The now concluded Christmas/New Year period annually engenders widespread feelings of goodwill and hope for better things. This seasonal feeling is reflected in the greeting ‘all the best’ as we reconnect with family and friends with whom we may not have interacted as regularly or kindly as we should.
This greeting reflects the hope laden words of my favourite Christmas hymn, Hark the Herald Angels Sing, hailing the birth of the prince of peace: “light of life to all he brings, risen with healing in his wings, born to give second birth.”
Like a number of other columnists during this season, I have felt a need to find ‘positives’. Personally, I felt the pull to do this as strong as an undertow current beneath a sparkling sea.
Linking this feeling of a need to go positive to an undertow beneath a sparkling sea is paradoxical because there is nothing positive in an undertow current. It is a dangerous feature suddenly occurring in the course of a refreshing sea bath.
It is an apt link however in the particular circumstances of Trinidad and Tobago. There is a real danger in going positive in furtherance of a delusion that well wishing is action. Wishes alone will not give us a second birth, replacing our first birth at the time of Independence from which we have reared ourselves so badly in many respects.
As a country we are earning less, but still spending and wasting much more than we earn. We carry considerable debt and host a climate permissive to financiers of the deadly trafficking trades in drugs, guns and humans.
Drawing positives is made even more difficult looking forward, as our social infrastructure is not responsive to the challenges of low self-esteem in our youth and related insidious elements of discrimination.
As we moved into 2019, five days ago, I was blessed with a seasonal interaction, a call from a desk mate from school days. We share a birth date although one year apart. Until fate intervenes, it is likely one of us will call the other on the birth date and at some point during the Christmas season, ritual promises to get together not always materialising into a meeting.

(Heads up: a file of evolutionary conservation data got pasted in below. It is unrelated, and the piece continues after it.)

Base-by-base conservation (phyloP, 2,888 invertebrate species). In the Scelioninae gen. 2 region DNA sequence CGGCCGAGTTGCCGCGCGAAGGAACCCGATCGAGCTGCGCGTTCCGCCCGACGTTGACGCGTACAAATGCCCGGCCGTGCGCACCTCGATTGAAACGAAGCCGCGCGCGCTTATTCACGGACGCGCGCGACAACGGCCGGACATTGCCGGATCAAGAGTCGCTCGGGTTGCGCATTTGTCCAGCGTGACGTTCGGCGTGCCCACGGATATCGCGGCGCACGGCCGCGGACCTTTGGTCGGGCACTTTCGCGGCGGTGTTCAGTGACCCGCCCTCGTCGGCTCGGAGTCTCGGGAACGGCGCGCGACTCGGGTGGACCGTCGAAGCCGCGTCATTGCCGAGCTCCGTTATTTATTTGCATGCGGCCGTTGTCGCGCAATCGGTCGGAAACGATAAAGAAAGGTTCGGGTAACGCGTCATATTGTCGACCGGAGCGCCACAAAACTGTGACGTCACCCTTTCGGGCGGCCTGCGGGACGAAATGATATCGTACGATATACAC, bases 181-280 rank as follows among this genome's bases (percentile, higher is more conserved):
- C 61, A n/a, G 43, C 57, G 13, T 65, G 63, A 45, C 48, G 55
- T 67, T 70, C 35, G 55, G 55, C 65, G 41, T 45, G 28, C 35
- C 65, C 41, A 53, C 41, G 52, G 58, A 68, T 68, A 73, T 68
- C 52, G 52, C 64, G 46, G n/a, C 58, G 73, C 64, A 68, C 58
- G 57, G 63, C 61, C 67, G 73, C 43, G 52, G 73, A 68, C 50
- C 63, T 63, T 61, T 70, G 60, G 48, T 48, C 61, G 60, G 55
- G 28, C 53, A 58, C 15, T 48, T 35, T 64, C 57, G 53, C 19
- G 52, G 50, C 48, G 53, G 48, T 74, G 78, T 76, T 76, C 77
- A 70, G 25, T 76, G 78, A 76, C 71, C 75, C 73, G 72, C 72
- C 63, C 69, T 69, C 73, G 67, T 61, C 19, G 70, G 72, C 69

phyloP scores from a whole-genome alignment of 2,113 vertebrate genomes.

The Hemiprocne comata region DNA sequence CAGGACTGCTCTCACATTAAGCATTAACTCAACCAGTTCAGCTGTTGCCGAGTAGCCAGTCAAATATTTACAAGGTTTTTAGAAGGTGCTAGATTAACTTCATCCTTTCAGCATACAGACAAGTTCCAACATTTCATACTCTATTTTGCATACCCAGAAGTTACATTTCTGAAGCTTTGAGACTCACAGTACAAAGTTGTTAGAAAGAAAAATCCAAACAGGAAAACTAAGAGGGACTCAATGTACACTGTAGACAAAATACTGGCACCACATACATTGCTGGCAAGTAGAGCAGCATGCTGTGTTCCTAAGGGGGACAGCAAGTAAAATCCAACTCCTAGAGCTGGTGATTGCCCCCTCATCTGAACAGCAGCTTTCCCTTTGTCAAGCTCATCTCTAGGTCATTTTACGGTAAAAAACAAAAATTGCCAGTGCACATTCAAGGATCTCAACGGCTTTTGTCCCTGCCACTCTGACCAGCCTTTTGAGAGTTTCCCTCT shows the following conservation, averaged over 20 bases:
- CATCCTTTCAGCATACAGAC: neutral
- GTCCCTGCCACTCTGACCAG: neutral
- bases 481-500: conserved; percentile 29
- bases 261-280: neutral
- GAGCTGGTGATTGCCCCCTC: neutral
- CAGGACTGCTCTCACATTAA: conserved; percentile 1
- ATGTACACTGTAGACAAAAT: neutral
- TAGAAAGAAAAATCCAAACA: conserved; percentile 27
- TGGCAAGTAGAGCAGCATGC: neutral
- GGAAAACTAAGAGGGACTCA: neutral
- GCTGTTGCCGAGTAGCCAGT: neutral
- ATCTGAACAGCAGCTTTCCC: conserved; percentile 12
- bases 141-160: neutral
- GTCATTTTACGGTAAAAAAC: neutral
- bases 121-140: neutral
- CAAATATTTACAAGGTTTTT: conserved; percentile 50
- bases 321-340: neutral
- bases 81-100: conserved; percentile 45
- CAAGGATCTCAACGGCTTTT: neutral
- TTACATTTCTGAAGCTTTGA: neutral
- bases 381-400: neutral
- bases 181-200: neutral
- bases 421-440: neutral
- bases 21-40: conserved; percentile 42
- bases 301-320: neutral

My desk mate, Tony, and I have nicknames for each other, known only to us, based on The Flintstones comic characters living in a Stone Age setting, to whose mannerisms we likened some of our secondary school teachers. With the passage of years—although we still suggest Stone Age-like characters to those who strut the comical public life stage—the conversations have become more philosophical.
Tony made the call on New Year’s day. I had beaten him to it on the 2018 birth date. There had been news earlier in the day of the passing of the jovial George “Bunny” Dieffenthaler.
Tony knew him more personally than I did, although I had many times enjoyed the live cartoon characters created for Carnival Ole Mas’ by that formidable humorist group comprising, among others, Terry Inniss, Junior Ferdinand and Diffenthaler.
The Ole Mas, which they created, were the memes of the pre-Electronic Information Age, which now itself seems akin to a Stone Age.
The news of Dieffenthaler’s passing turned our conversation towards comparing the objectives by which we now guide our lives. We made the comparison because our seniors—who could expertly mimic our characters akin to those in the satirical Stone Age town of Bedrock—were rapidly passing on and serving notice to us.
Tony’s conclusion was that, by virtue of a level of contentment with self while still working to a mature timetable: “I am still enjoying the trip.”
I reflected on our conversation and, perhaps, dear readers, the positive for 2019 is to be found in looking inward and being dazzled less by dubious promises of a new age of easy bling.
Such an age is not coming. It is a time to consolidate with what we are fortunate to have and to provide such moral or material support, as we are able; to softening the blow for those whose circumstances do not permit them to have what we do.